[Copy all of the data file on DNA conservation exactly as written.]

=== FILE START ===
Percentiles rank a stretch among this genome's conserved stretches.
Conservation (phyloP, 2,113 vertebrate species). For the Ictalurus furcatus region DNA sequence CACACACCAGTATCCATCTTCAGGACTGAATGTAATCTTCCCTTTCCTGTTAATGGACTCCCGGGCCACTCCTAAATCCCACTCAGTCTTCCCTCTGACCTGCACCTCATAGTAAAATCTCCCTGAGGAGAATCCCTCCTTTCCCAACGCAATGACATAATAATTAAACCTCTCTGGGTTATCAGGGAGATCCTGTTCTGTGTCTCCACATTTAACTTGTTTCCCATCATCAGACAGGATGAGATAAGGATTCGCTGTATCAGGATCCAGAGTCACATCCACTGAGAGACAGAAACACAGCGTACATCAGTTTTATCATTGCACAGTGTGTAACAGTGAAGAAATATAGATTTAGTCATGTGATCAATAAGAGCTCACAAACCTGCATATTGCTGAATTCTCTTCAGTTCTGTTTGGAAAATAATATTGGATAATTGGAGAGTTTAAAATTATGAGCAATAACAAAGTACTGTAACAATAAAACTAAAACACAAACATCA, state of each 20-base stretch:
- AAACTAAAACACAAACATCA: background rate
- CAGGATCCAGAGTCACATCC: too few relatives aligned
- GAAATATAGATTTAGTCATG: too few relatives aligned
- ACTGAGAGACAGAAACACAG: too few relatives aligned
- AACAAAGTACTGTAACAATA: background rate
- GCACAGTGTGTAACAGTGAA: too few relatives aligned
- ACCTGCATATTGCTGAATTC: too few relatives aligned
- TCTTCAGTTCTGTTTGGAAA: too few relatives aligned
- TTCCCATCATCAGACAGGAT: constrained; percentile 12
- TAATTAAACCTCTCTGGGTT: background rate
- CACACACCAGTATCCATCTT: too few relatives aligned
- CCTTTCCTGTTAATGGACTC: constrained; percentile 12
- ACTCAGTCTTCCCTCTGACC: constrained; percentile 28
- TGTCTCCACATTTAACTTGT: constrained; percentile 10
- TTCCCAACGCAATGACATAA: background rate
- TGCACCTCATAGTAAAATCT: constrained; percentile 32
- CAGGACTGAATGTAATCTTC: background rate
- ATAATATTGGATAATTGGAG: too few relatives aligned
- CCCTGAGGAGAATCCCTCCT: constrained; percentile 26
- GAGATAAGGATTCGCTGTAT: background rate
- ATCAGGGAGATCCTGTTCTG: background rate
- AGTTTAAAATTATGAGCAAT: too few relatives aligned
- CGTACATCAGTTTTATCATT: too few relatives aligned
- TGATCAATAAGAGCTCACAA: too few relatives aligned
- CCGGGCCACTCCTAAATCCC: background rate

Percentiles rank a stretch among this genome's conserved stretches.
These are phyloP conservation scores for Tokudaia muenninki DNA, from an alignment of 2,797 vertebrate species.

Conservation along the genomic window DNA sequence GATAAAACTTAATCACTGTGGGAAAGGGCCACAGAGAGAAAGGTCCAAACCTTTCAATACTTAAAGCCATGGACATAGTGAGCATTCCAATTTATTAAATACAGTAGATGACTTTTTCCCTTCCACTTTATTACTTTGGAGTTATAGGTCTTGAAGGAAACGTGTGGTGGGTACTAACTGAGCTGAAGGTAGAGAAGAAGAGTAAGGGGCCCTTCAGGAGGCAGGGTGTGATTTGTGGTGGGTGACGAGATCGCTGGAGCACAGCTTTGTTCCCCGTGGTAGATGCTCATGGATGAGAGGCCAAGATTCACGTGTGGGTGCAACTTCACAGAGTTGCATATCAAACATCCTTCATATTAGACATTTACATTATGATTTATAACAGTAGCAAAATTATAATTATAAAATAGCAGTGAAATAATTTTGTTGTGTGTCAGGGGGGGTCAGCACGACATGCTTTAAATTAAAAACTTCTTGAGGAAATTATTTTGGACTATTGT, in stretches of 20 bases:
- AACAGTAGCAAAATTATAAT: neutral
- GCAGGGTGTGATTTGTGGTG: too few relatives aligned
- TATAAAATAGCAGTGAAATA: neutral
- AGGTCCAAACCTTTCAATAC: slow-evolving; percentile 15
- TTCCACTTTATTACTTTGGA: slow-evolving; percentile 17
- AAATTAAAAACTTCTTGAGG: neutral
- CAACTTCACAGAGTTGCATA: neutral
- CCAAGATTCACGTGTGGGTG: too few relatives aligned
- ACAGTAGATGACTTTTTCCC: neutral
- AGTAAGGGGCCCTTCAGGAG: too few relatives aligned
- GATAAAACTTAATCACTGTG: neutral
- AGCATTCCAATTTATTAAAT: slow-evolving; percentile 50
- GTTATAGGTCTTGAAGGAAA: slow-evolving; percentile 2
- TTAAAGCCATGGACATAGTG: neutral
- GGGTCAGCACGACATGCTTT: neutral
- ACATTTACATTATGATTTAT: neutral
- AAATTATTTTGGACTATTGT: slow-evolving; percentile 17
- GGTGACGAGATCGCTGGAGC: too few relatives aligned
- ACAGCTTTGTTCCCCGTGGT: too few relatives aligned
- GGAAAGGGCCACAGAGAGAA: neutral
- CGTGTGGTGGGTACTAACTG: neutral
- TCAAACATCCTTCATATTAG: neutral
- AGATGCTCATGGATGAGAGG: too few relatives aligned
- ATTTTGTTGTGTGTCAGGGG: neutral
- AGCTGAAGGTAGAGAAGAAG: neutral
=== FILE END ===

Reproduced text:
Percentiles rank a stretch among this genome's conserved stretches.
Conservation (phyloP, 2,113 vertebrate species). For the Ictalurus furcatus region DNA sequence CACACACCAGTATCCATCTTCAGGACTGAATGTAATCTTCCCTTTCCTGTTAATGGACTCCCGGGCCACTCCTAAATCCCACTCAGTCTTCCCTCTGACCTGCACCTCATAGTAAAATCTCCCTGAGGAGAATCCCTCCTTTCCCAACGCAATGACATAATAATTAAACCTCTCTGGGTTATCAGGGAGATCCTGTTCTGTGTCTCCACATTTAACTTGTTTCCCATCATCAGACAGGATGAGATAAGGATTCGCTGTATCAGGATCCAGAGTCACATCCACTGAGAGACAGAAACACAGCGTACATCAGTTTTATCATTGCACAGTGTGTAACAGTGAAGAAATATAGATTTAGTCATGTGATCAATAAGAGCTCACAAACCTGCATATTGCTGAATTCTCTTCAGTTCTGTTTGGAAAATAATATTGGATAATTGGAGAGTTTAAAATTATGAGCAATAACAAAGTACTGTAACAATAAAACTAAAACACAAACATCA, state of each 20-base stretch:
- AAACTAAAACACAAACATCA: background rate
- CAGGATCCAGAGTCACATCC: too few relatives aligned
- GAAATATAGATTTAGTCATG: too few relatives aligned
- ACTGAGAGACAGAAACACAG: too few relatives aligned
- AACAAAGTACTGTAACAATA: background rate
- GCACAGTGTGTAACAGTGAA: too few relatives aligned
- ACCTGCATATTGCTGAATTC: too few relatives aligned
- TCTTCAGTTCTGTTTGGAAA: too few relatives aligned
- TTCCCATCATCAGACAGGAT: constrained; percentile 12
- TAATTAAACCTCTCTGGGTT: background rate
- CACACACCAGTATCCATCTT: too few relatives aligned
- CCTTTCCTGTTAATGGACTC: constrained; percentile 12
- ACTCAGTCTTCCCTCTGACC: constrained; percentile 28
- TGTCTCCACATTTAACTTGT: constrained; percentile 10
- TTCCCAACGCAATGACATAA: background rate
- TGCACCTCATAGTAAAATCT: constrained; percentile 32
- CAGGACTGAATGTAATCTTC: background rate
- ATAATATTGGATAATTGGAG: too few relatives aligned
- CCCTGAGGAGAATCCCTCCT: constrained; percentile 26
- GAGATAAGGATTCGCTGTAT: background rate
- ATCAGGGAGATCCTGTTCTG: background rate
- AGTTTAAAATTATGAGCAAT: too few relatives aligned
- CGTACATCAGTTTTATCATT: too few relatives aligned
- TGATCAATAAGAGCTCACAA: too few relatives aligned
- CCGGGCCACTCCTAAATCCC: background rate

Percentiles rank a stretch among this genome's conserved stretches.
These are phyloP conservation scores for Tokudaia muenninki DNA, from an alignment of 2,797 vertebrate species.

Conservation along the genomic window DNA sequence GATAAAACTTAATCACTGTGGGAAAGGGCCACAGAGAGAAAGGTCCAAACCTTTCAATACTTAAAGCCATGGACATAGTGAGCATTCCAATTTATTAAATACAGTAGATGACTTTTTCCCTTCCACTTTATTACTTTGGAGTTATAGGTCTTGAAGGAAACGTGTGGTGGGTACTAACTGAGCTGAAGGTAGAGAAGAAGAGTAAGGGGCCCTTCAGGAGGCAGGGTGTGATTTGTGGTGGGTGACGAGATCGCTGGAGCACAGCTTTGTTCCCCGTGGTAGATGCTCATGGATGAGAGGCCAAGATTCACGTGTGGGTGCAACTTCACAGAGTTGCATATCAAACATCCTTCATATTAGACATTTACATTATGATTTATAACAGTAGCAAAATTATAATTATAAAATAGCAGTGAAATAATTTTGTTGTGTGTCAGGGGGGGTCAGCACGACATGCTTTAAATTAAAAACTTCTTGAGGAAATTATTTTGGACTATTGT, in stretches of 20 bases:
- AACAGTAGCAAAATTATAAT: neutral
- GCAGGGTGTGATTTGTGGTG: too few relatives aligned
- TATAAAATAGCAGTGAAATA: neutral
- AGGTCCAAACCTTTCAATAC: slow-evolving; percentile 15
- TTCCACTTTATTACTTTGGA: slow-evolving; percentile 17
- AAATTAAAAACTTCTTGAGG: neutral
- CAACTTCACAGAGTTGCATA: neutral
- CCAAGATTCACGTGTGGGTG: too few relatives aligned
- ACAGTAGATGACTTTTTCCC: neutral
- AGTAAGGGGCCCTTCAGGAG: too few relatives aligned
- GATAAAACTTAATCACTGTG: neutral
- AGCATTCCAATTTATTAAAT: slow-evolving; percentile 50
- GTTATAGGTCTTGAAGGAAA: slow-evolving; percentile 2
- TTAAAGCCATGGACATAGTG: neutral
- GGGTCAGCACGACATGCTTT: neutral
- ACATTTACATTATGATTTAT: neutral
- AAATTATTTTGGACTATTGT: slow-evolving; percentile 17
- GGTGACGAGATCGCTGGAGC: too few relatives aligned
- ACAGCTTTGTTCCCCGTGGT: too few relatives aligned
- GGAAAGGGCCACAGAGAGAA: neutral
- CGTGTGGTGGGTACTAACTG: neutral
- TCAAACATCCTTCATATTAG: neutral
- AGATGCTCATGGATGAGAGG: too few relatives aligned
- ATTTTGTTGTGTGTCAGGGG: neutral
- AGCTGAAGGTAGAGAAGAAG: neutral